George Mueller (1805—1898), whose full name was Johann George Ferdinand Mueller, was a preacher, evangelist, and prominent member of the Plymouth Brethren Church. He is best remembered for his work of starting and directing a large orphanage in England.
Born in what was then known as Prussia (modern-day Germany), Mueller lived out his early years in thievery and dishonesty. In 1825, while attending divinity school at the University of Halle, he went to a prayer meeting at the house of a friend, realized his sinful condition, and placed his faith in Jesus (see Romans 3:22–24). According to Mueller’s own testimony in his 1855 book, A Narrative of Some of the Lord’s Dealing with George Muller, “I understood something of the reason why the Lord Jesus died on the cross, and suffered such agonies in the Garden of Gethsemane: even that thus, bearing the punishment due to us, we might not have to bear it ourselves” (p. 13). Once he became a follower of Christ, Mueller found that he no longer wanted to live in sin, and he forsook his old ways of living.
In 1830 Mueller became a preacher in Teignmouth, England. There he became associated with the Plymouth Brethren. Following the distinct teachings of the Plymouth Brethren, Mueller did not accept a salary for his preaching, but rather lived off voluntary offerings. Also, George Mueller ended the popular method of collecting money through pew rentals in the church he served. Such rents were seen by Mueller as discriminatory toward the poor.
Early in his ministry, George Mueller aimed to assist missionaries and Sunday school programs in various churches. He also distributed Bibles and gospel tracts. It’s estimated that Mueller gave away more than 250,000 Bibles in his lifetime.
Mueller, alongside his first wife, Mary, began caring for orphans in Bristol in 1832. Orphans during this time experienced terrible hardship and poor living conditions. Often, they were sent to workhouses or factories, which had harmful working environments. Scripture repeatedly commands Christians to care for orphans (Psalm 146:9; Isaiah 1:17; James 1:27), and George Mueller and his wife obeyed those commands, caring for orphans in their own home until they exceeded their housing capacity and received complaints from neighbors. Mueller knew they would need a larger building and so, over the course of time, built five houses in the Ashley Down area of Bristol. Throughout its history, the Ashley Down Orphanage helped to care for around 18,000 children.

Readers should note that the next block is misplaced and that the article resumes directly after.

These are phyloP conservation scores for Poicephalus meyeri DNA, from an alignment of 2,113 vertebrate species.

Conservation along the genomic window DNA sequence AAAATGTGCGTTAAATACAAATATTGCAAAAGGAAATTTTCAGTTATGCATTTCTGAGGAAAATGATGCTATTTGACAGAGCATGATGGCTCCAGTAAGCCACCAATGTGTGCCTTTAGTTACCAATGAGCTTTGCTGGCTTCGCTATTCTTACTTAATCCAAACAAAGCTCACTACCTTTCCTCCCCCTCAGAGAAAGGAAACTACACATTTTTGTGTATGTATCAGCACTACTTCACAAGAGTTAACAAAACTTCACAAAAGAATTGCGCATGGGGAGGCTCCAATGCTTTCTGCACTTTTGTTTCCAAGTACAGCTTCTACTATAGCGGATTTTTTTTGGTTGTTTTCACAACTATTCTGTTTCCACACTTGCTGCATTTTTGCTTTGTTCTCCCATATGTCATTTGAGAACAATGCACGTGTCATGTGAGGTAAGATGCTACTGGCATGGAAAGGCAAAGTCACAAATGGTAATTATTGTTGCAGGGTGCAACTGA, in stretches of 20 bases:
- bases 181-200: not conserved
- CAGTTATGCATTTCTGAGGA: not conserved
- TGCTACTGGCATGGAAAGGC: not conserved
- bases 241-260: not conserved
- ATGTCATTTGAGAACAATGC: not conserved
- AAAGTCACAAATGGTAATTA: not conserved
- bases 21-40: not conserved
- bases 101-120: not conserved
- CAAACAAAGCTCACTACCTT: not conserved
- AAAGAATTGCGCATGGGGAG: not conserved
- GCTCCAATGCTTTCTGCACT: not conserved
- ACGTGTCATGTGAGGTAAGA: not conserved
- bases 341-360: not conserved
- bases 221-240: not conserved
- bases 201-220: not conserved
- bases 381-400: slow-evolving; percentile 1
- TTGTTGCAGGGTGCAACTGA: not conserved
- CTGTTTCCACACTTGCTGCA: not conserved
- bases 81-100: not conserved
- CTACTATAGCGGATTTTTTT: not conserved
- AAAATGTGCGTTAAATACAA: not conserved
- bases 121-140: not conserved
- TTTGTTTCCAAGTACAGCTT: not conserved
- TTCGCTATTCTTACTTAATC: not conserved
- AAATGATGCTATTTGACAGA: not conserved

All funding for the building of the houses and caring for the orphans came from freewill offerings for which Mueller prayed. He never asked people for money nor canvassed believers for donations. Mueller trusted that God would provide him with what he needed, and God did (see Matthew 6:25–33).
One of the most well-known stories of Mueller’s faith involves the time when he trusted God to provide the orphans with breakfast one morning. Nothing was available for the children to eat, but Mueller and the children prayed. Soon after, a nearby baker brought bread to the orphans, stating how God had laid a burden upon his heart to bring fresh bread. A little time after, the milkman arrived, asking if the orphans could use fresh milk, since his truck had broken down. God had provided the orphans with breakfast.
Mary died in 1870. A year later, George Mueller married again, and in 1875 he and his second wife, Susannah, embarked on a 17-year missionary tour, in which he spoke evangelistically about his trust in the Lord to provide. The couple traveled extensively, visiting a total of 42 countries including cities in Europe, India, China, and Australia. In America, Mueller met President Hayes in the White House. George Mueller died in Bristol in 1898 at the age of 92.
George Mueller’s life demonstrated the truth of James 5:16: “The prayer of a righteous person is powerful and effective.” Truly, this Prussian preacher had a rich prayer life that stemmed from his strong faith in Jesus Christ. And the Lord showed Himself to be faithful.